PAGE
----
Highest: 84 F/ 29 C Lowest: 64 F/ 18 C


What are the most popular events, holidays, and city-breaks in Crete?

St Basil Day/New Year, Theophania / Epiphany
Carnival season, Valentine’s Day, Tsiknopempti (Meat Thursday)
Kathara Deftera (Clean Monday), Carnival season, Independence Day (March 25th)
Easter Week, Easter Sunday, St. George’s feast
Labor Day, Battle of Crete feast
Foudanakia Celebration, Apokoronas Arts Week, Nautical Week
Wine Festivals, Folk festivals, Chania Rock Festival, Cretan Diet Festival, Saint Paraskevi religious feast, Jazz in July festival, Kornaria Festival, Kyrvia Festival, Rethymno Renaissance Festival
St. Titus Day, Chania Summer Festival, Sitia Sultanina Grape Festival
“OXI” Day, Chestnut Festival Elos


Did you know?

Crete is the birthplace of Zeus, the father of Gods. Legend has it that Zeus was born in a cave in Crete, either in Dikteon Andron cave in Lasithi or Ideon cave on Psiloritis, the highest mountain in Crete. According to mythology, Zeus was raised by goat Amalthea and nymph Melissa.


What are the best things to do in Crete, Greece?

  1. Visit the best beaches in Crete

    It’s not a secret that Crete boasts some of the best beaches not only in Greece but also in the world! Beaches in Crete stand out for their exotic ambiance, wild natural landscape, pink sand, shiny pebbles, mesmerizing turquoise waters…and the list goes on! So, no visit to Crete would be complete without a plunge in the crystal clear waters of the island. Falassarna, Balos, and Elafonissi are some of the must-visit beaches in Crete!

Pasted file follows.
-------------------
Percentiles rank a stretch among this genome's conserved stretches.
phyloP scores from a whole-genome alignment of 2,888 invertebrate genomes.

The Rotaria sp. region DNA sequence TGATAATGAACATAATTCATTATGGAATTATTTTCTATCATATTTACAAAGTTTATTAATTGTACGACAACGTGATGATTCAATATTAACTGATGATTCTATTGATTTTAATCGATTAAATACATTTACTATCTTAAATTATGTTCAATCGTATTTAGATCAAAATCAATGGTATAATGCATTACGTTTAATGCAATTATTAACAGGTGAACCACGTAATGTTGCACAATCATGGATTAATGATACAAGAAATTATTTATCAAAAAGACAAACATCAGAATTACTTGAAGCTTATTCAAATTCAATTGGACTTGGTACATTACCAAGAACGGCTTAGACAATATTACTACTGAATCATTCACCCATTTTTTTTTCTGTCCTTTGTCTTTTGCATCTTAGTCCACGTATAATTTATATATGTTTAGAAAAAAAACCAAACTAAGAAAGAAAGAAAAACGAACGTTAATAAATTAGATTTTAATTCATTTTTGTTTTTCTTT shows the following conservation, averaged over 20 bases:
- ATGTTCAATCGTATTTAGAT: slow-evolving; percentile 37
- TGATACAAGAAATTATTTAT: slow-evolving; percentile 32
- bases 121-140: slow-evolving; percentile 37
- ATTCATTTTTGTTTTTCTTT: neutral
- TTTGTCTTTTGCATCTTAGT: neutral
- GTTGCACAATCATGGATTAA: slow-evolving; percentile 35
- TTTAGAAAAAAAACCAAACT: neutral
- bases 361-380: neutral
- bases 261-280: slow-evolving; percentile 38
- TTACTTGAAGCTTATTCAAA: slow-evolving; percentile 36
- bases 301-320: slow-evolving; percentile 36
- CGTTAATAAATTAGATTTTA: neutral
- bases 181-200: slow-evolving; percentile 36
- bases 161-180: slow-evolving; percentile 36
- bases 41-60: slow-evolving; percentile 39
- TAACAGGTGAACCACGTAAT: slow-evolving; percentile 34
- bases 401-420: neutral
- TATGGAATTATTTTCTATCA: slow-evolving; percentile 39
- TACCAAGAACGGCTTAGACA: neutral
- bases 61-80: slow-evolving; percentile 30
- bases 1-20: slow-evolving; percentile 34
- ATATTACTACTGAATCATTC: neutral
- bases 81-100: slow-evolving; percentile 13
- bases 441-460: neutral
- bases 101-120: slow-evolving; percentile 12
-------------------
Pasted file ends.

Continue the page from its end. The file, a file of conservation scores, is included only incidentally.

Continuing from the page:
2. Eat your way through the island

    There’s a reason why the Cretan diet is famous all over the world as the model of the Mediterranean diet! Thanks to the island’s rich produce, only the freshest ingredients are used in the delicious local recipes. Don’t leave without trying kalitsounia, dakos, fried snails (chochlioi bourbounistoi), gamopilafo, and sfakia pies. You can thank us later!

  3. Introduce yourself to the history of Crete

    It’s not a secret that Crete has a glorious past. Thus, sightseeing is one of the best things to do in Crete! To start with, Crete was home to one of the most important ancient civilizations in the world: the Minoan. Some of the most beautiful vestiges of the Minoan Era are the palaces of Knossos, Phaistos, Malia, and Zakros, which are the most important monuments in Crete. Apart from glorious palaces, Crete also has many museums, which you can visit to dig even deeper into the island’s history.

  4. Explore nature

    Nature exploration is one of the best things to do in Crete, especially if you’re planning to visit the island in spring or autumn. The diversity of Crete’s landscapes is unreal: high mountains, breathtaking gorges, nature reserves, virgin beaches, verdant valleys… Crete has everything a nature enthusiast would love. Its gorges, in particular, are famous for their wild beauty. Samaria, Agia Irini, Agios Nikolaos, and Ha are some of the best gorges to explore in Crete!

  5. Feel like a Minoan at Knossos Palace

    If you visit Crete without visiting Knossos Palace, did you even visit Crete…? The palace of Knossos, which is considered Europe’s oldest city, is arguably the most popular archaeological site in Crete! Covering a space of 2,000 sq. meters, Knossos Palace is the biggest construction of the Minoan civilization, which thrived in Crete in antiquity. Knossos used to have four wings built around a central courtyard and counted 1,300 (!) rooms. What stands out the most are the colorful frescoes that decorate the palace, depicting scenes of the Minoan everyday life.